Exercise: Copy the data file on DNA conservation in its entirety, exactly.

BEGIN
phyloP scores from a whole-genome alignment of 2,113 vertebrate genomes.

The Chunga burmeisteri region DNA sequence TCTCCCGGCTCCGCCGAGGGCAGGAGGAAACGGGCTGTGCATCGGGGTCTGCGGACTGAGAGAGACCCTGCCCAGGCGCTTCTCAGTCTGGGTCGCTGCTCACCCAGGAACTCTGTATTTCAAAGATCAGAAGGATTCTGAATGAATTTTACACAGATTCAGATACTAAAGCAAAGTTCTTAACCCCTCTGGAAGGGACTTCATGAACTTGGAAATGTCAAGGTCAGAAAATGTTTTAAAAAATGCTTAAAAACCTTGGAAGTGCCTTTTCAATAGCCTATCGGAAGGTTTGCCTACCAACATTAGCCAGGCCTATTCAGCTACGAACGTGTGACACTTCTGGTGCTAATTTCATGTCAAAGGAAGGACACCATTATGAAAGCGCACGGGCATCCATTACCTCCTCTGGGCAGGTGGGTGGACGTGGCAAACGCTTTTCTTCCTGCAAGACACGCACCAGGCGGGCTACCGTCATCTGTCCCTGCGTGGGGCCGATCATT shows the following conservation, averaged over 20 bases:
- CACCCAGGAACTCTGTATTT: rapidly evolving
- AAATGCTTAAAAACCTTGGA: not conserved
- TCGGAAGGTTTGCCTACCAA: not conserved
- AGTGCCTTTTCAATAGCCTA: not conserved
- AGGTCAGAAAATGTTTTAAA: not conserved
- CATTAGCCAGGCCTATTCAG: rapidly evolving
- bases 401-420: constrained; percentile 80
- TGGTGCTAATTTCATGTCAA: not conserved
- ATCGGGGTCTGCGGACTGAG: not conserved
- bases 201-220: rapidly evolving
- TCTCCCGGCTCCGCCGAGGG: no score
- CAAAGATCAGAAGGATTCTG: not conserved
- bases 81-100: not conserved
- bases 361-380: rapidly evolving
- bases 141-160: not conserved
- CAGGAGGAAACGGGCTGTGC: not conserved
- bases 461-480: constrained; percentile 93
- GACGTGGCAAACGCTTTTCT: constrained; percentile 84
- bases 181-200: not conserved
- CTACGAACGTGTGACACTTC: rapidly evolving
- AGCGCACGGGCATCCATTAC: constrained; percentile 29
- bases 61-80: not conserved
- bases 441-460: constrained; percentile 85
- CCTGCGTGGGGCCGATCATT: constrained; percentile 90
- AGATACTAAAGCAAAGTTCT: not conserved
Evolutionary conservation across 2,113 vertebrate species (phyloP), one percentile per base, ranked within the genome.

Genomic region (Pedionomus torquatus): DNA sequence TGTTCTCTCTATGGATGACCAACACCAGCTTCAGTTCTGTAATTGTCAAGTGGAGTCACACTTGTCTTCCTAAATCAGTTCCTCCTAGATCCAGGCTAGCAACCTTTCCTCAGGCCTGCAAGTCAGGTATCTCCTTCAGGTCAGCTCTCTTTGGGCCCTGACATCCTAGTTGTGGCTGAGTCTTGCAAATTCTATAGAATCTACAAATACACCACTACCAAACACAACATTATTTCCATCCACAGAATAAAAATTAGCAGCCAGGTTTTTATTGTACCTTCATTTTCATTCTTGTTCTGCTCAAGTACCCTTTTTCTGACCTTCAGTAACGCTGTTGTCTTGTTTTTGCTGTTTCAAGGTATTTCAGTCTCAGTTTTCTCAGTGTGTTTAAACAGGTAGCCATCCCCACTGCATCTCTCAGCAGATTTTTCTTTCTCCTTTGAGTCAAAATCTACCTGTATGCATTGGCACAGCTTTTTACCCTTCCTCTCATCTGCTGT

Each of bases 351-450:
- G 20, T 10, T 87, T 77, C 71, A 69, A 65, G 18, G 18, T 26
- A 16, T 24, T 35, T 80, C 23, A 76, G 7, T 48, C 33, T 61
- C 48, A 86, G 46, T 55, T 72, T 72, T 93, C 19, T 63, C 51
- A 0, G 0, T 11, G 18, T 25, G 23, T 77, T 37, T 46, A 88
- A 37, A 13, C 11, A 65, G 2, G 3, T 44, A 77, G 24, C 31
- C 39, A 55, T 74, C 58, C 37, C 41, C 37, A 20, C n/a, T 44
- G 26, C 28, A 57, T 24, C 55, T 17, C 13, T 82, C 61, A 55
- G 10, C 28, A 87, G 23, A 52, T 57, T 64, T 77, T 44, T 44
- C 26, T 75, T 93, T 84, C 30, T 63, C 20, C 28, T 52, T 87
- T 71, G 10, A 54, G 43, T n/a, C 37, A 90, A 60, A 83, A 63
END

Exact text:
phyloP scores from a whole-genome alignment of 2,113 vertebrate genomes.

The Chunga burmeisteri region DNA sequence TCTCCCGGCTCCGCCGAGGGCAGGAGGAAACGGGCTGTGCATCGGGGTCTGCGGACTGAGAGAGACCCTGCCCAGGCGCTTCTCAGTCTGGGTCGCTGCTCACCCAGGAACTCTGTATTTCAAAGATCAGAAGGATTCTGAATGAATTTTACACAGATTCAGATACTAAAGCAAAGTTCTTAACCCCTCTGGAAGGGACTTCATGAACTTGGAAATGTCAAGGTCAGAAAATGTTTTAAAAAATGCTTAAAAACCTTGGAAGTGCCTTTTCAATAGCCTATCGGAAGGTTTGCCTACCAACATTAGCCAGGCCTATTCAGCTACGAACGTGTGACACTTCTGGTGCTAATTTCATGTCAAAGGAAGGACACCATTATGAAAGCGCACGGGCATCCATTACCTCCTCTGGGCAGGTGGGTGGACGTGGCAAACGCTTTTCTTCCTGCAAGACACGCACCAGGCGGGCTACCGTCATCTGTCCCTGCGTGGGGCCGATCATT shows the following conservation, averaged over 20 bases:
- CACCCAGGAACTCTGTATTT: rapidly evolving
- AAATGCTTAAAAACCTTGGA: not conserved
- TCGGAAGGTTTGCCTACCAA: not conserved
- AGTGCCTTTTCAATAGCCTA: not conserved
- AGGTCAGAAAATGTTTTAAA: not conserved
- CATTAGCCAGGCCTATTCAG: rapidly evolving
- bases 401-420: constrained; percentile 80
- TGGTGCTAATTTCATGTCAA: not conserved
- ATCGGGGTCTGCGGACTGAG: not conserved
- bases 201-220: rapidly evolving
- TCTCCCGGCTCCGCCGAGGG: no score
- CAAAGATCAGAAGGATTCTG: not conserved
- bases 81-100: not conserved
- bases 361-380: rapidly evolving
- bases 141-160: not conserved
- CAGGAGGAAACGGGCTGTGC: not conserved
- bases 461-480: constrained; percentile 93
- GACGTGGCAAACGCTTTTCT: constrained; percentile 84
- bases 181-200: not conserved
- CTACGAACGTGTGACACTTC: rapidly evolving
- AGCGCACGGGCATCCATTAC: constrained; percentile 29
- bases 61-80: not conserved
- bases 441-460: constrained; percentile 85
- CCTGCGTGGGGCCGATCATT: constrained; percentile 90
- AGATACTAAAGCAAAGTTCT: not conserved
Evolutionary conservation across 2,113 vertebrate species (phyloP), one percentile per base, ranked within the genome.

Genomic region (Pedionomus torquatus): DNA sequence TGTTCTCTCTATGGATGACCAACACCAGCTTCAGTTCTGTAATTGTCAAGTGGAGTCACACTTGTCTTCCTAAATCAGTTCCTCCTAGATCCAGGCTAGCAACCTTTCCTCAGGCCTGCAAGTCAGGTATCTCCTTCAGGTCAGCTCTCTTTGGGCCCTGACATCCTAGTTGTGGCTGAGTCTTGCAAATTCTATAGAATCTACAAATACACCACTACCAAACACAACATTATTTCCATCCACAGAATAAAAATTAGCAGCCAGGTTTTTATTGTACCTTCATTTTCATTCTTGTTCTGCTCAAGTACCCTTTTTCTGACCTTCAGTAACGCTGTTGTCTTGTTTTTGCTGTTTCAAGGTATTTCAGTCTCAGTTTTCTCAGTGTGTTTAAACAGGTAGCCATCCCCACTGCATCTCTCAGCAGATTTTTCTTTCTCCTTTGAGTCAAAATCTACCTGTATGCATTGGCACAGCTTTTTACCCTTCCTCTCATCTGCTGT

Each of bases 351-450:
- G 20, T 10, T 87, T 77, C 71, A 69, A 65, G 18, G 18, T 26
- A 16, T 24, T 35, T 80, C 23, A 76, G 7, T 48, C 33, T 61
- C 48, A 86, G 46, T 55, T 72, T 72, T 93, C 19, T 63, C 51
- A 0, G 0, T 11, G 18, T 25, G 23, T 77, T 37, T 46, A 88
- A 37, A 13, C 11, A 65, G 2, G 3, T 44, A 77, G 24, C 31
- C 39, A 55, T 74, C 58, C 37, C 41, C 37, A 20, C n/a, T 44
- G 26, C 28, A 57, T 24, C 55, T 17, C 13, T 82, C 61, A 55
- G 10, C 28, A 87, G 23, A 52, T 57, T 64, T 77, T 44, T 44
- C 26, T 75, T 93, T 84, C 30, T 63, C 20, C 28, T 52, T 87
- T 71, G 10, A 54, G 43, T n/a, C 37, A 90, A 60, A 83, A 63